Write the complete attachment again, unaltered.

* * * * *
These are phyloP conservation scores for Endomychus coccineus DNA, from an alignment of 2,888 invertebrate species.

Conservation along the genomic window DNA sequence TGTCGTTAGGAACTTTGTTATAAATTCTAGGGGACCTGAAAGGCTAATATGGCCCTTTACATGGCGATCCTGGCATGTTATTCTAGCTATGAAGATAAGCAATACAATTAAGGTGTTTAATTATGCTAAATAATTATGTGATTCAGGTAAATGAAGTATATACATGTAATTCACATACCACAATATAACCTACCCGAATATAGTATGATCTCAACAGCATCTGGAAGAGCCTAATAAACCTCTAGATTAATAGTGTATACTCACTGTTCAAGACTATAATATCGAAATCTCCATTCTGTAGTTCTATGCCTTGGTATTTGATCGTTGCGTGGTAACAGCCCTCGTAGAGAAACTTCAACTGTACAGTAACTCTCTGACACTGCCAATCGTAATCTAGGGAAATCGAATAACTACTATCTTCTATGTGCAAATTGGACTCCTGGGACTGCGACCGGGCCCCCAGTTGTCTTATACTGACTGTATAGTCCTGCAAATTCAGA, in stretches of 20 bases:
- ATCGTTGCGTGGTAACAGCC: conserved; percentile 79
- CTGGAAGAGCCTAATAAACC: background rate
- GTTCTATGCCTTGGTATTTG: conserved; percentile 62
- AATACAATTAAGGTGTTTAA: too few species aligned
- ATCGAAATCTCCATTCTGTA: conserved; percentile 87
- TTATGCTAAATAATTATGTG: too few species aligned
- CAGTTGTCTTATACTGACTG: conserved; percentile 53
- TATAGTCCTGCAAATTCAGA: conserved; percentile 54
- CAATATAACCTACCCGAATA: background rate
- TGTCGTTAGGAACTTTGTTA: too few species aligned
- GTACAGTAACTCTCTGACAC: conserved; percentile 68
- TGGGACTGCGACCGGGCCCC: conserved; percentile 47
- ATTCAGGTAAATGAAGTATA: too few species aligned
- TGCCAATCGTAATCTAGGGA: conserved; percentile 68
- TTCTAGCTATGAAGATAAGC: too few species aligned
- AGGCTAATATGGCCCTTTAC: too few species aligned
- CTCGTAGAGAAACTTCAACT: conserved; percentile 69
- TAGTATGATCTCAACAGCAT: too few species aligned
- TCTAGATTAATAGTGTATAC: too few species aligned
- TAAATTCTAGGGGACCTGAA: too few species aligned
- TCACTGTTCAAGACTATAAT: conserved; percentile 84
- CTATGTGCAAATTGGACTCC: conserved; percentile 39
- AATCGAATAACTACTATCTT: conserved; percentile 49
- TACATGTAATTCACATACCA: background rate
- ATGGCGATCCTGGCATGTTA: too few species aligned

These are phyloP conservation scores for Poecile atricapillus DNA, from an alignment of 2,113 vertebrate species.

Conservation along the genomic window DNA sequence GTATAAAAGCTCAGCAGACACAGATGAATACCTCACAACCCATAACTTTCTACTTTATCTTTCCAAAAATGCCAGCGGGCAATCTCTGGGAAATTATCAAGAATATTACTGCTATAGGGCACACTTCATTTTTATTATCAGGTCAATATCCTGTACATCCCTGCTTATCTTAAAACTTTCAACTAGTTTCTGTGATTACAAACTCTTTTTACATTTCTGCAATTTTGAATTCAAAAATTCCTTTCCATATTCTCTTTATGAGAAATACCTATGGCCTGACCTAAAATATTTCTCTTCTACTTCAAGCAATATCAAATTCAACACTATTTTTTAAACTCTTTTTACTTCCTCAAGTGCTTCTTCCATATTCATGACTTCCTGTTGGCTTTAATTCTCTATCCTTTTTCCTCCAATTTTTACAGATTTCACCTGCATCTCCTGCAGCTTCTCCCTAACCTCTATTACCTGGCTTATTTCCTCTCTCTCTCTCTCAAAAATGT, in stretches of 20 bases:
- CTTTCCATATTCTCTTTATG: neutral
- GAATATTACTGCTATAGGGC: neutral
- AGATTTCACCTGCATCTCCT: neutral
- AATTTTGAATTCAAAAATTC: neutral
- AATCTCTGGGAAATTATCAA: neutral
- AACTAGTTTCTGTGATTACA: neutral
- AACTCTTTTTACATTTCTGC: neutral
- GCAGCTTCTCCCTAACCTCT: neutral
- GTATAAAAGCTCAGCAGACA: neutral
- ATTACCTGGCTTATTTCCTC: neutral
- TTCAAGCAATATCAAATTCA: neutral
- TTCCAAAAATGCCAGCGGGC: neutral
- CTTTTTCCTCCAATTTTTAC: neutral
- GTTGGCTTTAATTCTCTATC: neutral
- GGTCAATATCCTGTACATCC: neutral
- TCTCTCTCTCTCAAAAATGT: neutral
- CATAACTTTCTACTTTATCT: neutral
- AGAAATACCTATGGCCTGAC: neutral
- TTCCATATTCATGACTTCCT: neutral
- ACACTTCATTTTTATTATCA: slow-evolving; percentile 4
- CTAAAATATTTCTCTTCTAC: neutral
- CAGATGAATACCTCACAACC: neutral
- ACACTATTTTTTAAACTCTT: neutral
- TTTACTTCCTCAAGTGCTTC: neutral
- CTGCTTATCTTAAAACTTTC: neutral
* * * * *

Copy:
These are phyloP conservation scores for Endomychus coccineus DNA, from an alignment of 2,888 invertebrate species.

Conservation along the genomic window DNA sequence TGTCGTTAGGAACTTTGTTATAAATTCTAGGGGACCTGAAAGGCTAATATGGCCCTTTACATGGCGATCCTGGCATGTTATTCTAGCTATGAAGATAAGCAATACAATTAAGGTGTTTAATTATGCTAAATAATTATGTGATTCAGGTAAATGAAGTATATACATGTAATTCACATACCACAATATAACCTACCCGAATATAGTATGATCTCAACAGCATCTGGAAGAGCCTAATAAACCTCTAGATTAATAGTGTATACTCACTGTTCAAGACTATAATATCGAAATCTCCATTCTGTAGTTCTATGCCTTGGTATTTGATCGTTGCGTGGTAACAGCCCTCGTAGAGAAACTTCAACTGTACAGTAACTCTCTGACACTGCCAATCGTAATCTAGGGAAATCGAATAACTACTATCTTCTATGTGCAAATTGGACTCCTGGGACTGCGACCGGGCCCCCAGTTGTCTTATACTGACTGTATAGTCCTGCAAATTCAGA, in stretches of 20 bases:
- ATCGTTGCGTGGTAACAGCC: conserved; percentile 79
- CTGGAAGAGCCTAATAAACC: background rate
- GTTCTATGCCTTGGTATTTG: conserved; percentile 62
- AATACAATTAAGGTGTTTAA: too few species aligned
- ATCGAAATCTCCATTCTGTA: conserved; percentile 87
- TTATGCTAAATAATTATGTG: too few species aligned
- CAGTTGTCTTATACTGACTG: conserved; percentile 53
- TATAGTCCTGCAAATTCAGA: conserved; percentile 54
- CAATATAACCTACCCGAATA: background rate
- TGTCGTTAGGAACTTTGTTA: too few species aligned
- GTACAGTAACTCTCTGACAC: conserved; percentile 68
- TGGGACTGCGACCGGGCCCC: conserved; percentile 47
- ATTCAGGTAAATGAAGTATA: too few species aligned
- TGCCAATCGTAATCTAGGGA: conserved; percentile 68
- TTCTAGCTATGAAGATAAGC: too few species aligned
- AGGCTAATATGGCCCTTTAC: too few species aligned
- CTCGTAGAGAAACTTCAACT: conserved; percentile 69
- TAGTATGATCTCAACAGCAT: too few species aligned
- TCTAGATTAATAGTGTATAC: too few species aligned
- TAAATTCTAGGGGACCTGAA: too few species aligned
- TCACTGTTCAAGACTATAAT: conserved; percentile 84
- CTATGTGCAAATTGGACTCC: conserved; percentile 39
- AATCGAATAACTACTATCTT: conserved; percentile 49
- TACATGTAATTCACATACCA: background rate
- ATGGCGATCCTGGCATGTTA: too few species aligned

These are phyloP conservation scores for Poecile atricapillus DNA, from an alignment of 2,113 vertebrate species.

Conservation along the genomic window DNA sequence GTATAAAAGCTCAGCAGACACAGATGAATACCTCACAACCCATAACTTTCTACTTTATCTTTCCAAAAATGCCAGCGGGCAATCTCTGGGAAATTATCAAGAATATTACTGCTATAGGGCACACTTCATTTTTATTATCAGGTCAATATCCTGTACATCCCTGCTTATCTTAAAACTTTCAACTAGTTTCTGTGATTACAAACTCTTTTTACATTTCTGCAATTTTGAATTCAAAAATTCCTTTCCATATTCTCTTTATGAGAAATACCTATGGCCTGACCTAAAATATTTCTCTTCTACTTCAAGCAATATCAAATTCAACACTATTTTTTAAACTCTTTTTACTTCCTCAAGTGCTTCTTCCATATTCATGACTTCCTGTTGGCTTTAATTCTCTATCCTTTTTCCTCCAATTTTTACAGATTTCACCTGCATCTCCTGCAGCTTCTCCCTAACCTCTATTACCTGGCTTATTTCCTCTCTCTCTCTCTCAAAAATGT, in stretches of 20 bases:
- CTTTCCATATTCTCTTTATG: neutral
- GAATATTACTGCTATAGGGC: neutral
- AGATTTCACCTGCATCTCCT: neutral
- AATTTTGAATTCAAAAATTC: neutral
- AATCTCTGGGAAATTATCAA: neutral
- AACTAGTTTCTGTGATTACA: neutral
- AACTCTTTTTACATTTCTGC: neutral
- GCAGCTTCTCCCTAACCTCT: neutral
- GTATAAAAGCTCAGCAGACA: neutral
- ATTACCTGGCTTATTTCCTC: neutral
- TTCAAGCAATATCAAATTCA: neutral
- TTCCAAAAATGCCAGCGGGC: neutral
- CTTTTTCCTCCAATTTTTAC: neutral
- GTTGGCTTTAATTCTCTATC: neutral
- GGTCAATATCCTGTACATCC: neutral
- TCTCTCTCTCTCAAAAATGT: neutral
- CATAACTTTCTACTTTATCT: neutral
- AGAAATACCTATGGCCTGAC: neutral
- TTCCATATTCATGACTTCCT: neutral
- ACACTTCATTTTTATTATCA: slow-evolving; percentile 4
- CTAAAATATTTCTCTTCTAC: neutral
- CAGATGAATACCTCACAACC: neutral
- ACACTATTTTTTAAACTCTT: neutral
- TTTACTTCCTCAAGTGCTTC: neutral
- CTGCTTATCTTAAAACTTTC: neutral